What if PTSD is left untreated

Post-traumatic stress disorder : Learning to live with suffering

What does not kill me, makes me stronger. The saying sounds harsh, it is not entirely wrong: People can regain their courage to face life and even their happiness after having survived an accident or a life-threatening illness, they can emerge from a difficult childhood as mentally stable adults. Bad experiences can strengthen their emotional resilience. It can even happen that soldiers come back from a combat mission and are rid of a mental problem that existed before the mission.

Injury by fellow human beings is more likely to lead to post-traumatic stress disorder

But be careful. Studies show that it makes a big difference whether such an event remains the exception or whether it repeats itself, like sexual abuse of a child in the family. And that it plays an important role whether it is a stroke of fate or an injury caused by fellow human beings. Only one in ten victims of a serious traffic accident, but half of the rape victims suffer from post-traumatic stress disorder (PTSD), says epidemiologist Frank Jacobi from the TU Dresden.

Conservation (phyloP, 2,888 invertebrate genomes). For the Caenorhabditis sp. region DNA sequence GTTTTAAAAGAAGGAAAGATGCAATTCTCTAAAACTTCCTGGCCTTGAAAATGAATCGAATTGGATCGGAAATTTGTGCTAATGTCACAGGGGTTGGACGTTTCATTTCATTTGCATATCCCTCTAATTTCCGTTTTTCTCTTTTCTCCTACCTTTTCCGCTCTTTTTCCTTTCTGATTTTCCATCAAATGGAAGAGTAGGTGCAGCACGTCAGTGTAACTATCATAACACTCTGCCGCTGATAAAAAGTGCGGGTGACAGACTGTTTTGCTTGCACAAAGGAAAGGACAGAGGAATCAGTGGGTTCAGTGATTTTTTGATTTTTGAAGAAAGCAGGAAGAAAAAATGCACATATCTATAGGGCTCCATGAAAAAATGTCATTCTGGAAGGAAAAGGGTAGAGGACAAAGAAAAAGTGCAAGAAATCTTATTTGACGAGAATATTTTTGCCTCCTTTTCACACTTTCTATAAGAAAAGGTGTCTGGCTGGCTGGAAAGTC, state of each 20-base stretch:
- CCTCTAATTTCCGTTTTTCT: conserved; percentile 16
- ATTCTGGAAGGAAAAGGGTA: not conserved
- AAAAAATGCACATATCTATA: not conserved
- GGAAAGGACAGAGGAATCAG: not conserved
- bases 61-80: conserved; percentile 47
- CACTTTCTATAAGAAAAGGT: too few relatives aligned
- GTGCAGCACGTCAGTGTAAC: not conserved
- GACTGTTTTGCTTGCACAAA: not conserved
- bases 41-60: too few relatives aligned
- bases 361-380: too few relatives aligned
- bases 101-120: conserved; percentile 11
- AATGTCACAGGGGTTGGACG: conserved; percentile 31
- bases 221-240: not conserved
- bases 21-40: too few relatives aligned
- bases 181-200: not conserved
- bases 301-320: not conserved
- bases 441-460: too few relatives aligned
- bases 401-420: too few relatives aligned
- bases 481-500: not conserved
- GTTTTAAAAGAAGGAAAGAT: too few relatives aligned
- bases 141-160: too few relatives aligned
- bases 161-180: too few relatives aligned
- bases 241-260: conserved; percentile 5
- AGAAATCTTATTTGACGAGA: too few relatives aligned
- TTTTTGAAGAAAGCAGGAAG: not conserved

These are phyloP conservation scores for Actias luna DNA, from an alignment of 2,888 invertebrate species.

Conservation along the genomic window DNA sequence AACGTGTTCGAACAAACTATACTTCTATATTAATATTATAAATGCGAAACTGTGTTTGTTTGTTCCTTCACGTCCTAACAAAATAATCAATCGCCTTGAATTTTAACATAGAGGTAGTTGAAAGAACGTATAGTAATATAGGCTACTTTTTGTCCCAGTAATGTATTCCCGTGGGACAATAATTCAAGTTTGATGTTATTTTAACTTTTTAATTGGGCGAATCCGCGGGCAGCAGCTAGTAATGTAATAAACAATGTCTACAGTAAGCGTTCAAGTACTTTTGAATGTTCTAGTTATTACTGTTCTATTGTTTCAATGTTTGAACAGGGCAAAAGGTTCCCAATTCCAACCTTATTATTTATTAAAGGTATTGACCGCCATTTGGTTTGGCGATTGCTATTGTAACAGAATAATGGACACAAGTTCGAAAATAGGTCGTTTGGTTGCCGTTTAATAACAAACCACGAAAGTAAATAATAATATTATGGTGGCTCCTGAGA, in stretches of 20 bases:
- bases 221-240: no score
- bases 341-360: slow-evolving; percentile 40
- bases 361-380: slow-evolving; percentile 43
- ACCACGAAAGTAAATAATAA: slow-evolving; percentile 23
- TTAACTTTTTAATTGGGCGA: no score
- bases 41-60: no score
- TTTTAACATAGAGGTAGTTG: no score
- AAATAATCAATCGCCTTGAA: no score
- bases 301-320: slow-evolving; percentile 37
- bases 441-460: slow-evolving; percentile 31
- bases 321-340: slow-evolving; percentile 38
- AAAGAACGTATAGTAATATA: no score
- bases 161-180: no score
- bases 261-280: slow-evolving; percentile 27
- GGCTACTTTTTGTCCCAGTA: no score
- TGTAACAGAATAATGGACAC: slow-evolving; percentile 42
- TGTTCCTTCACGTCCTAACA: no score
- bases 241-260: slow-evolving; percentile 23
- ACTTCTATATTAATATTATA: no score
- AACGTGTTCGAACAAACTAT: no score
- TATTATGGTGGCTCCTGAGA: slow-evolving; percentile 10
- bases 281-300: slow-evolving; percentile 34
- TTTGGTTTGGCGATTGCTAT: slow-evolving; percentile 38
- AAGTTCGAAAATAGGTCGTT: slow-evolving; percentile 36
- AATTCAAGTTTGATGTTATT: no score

The term is quickly at hand in the media when it comes to the psychological consequences of war, torture, flight and sexual violence. In medicine, however, it is clearly defined and recorded in the ICD-10 diagnostic manual. "It is one of the few mental disorders in which the cause can be precisely determined," says Iris Hauth, President of the German Society for Psychiatry, Psychotherapy, Psychosomatics and Neurology (DGPPN) and Medical Director at the Alexianer St. Joseph Hospital in Berlin-Weissensee. It always has to be a specific emotional injury that is so great that it would throw many other people off track as well. Days to weeks, maybe months or years, the symptoms that are typical of PTSD occur. Memories keep pushing themselves in, during the day or at night in nightmares. The person concerned becomes nervous and tries to avoid certain key stimuli. He withdraws, may be plagued by feelings of shame and guilt because he believes he is complicit. In the course of a year, two out of a hundred adults meet these criteria at least temporarily, shows a partial study of the German Health Survey.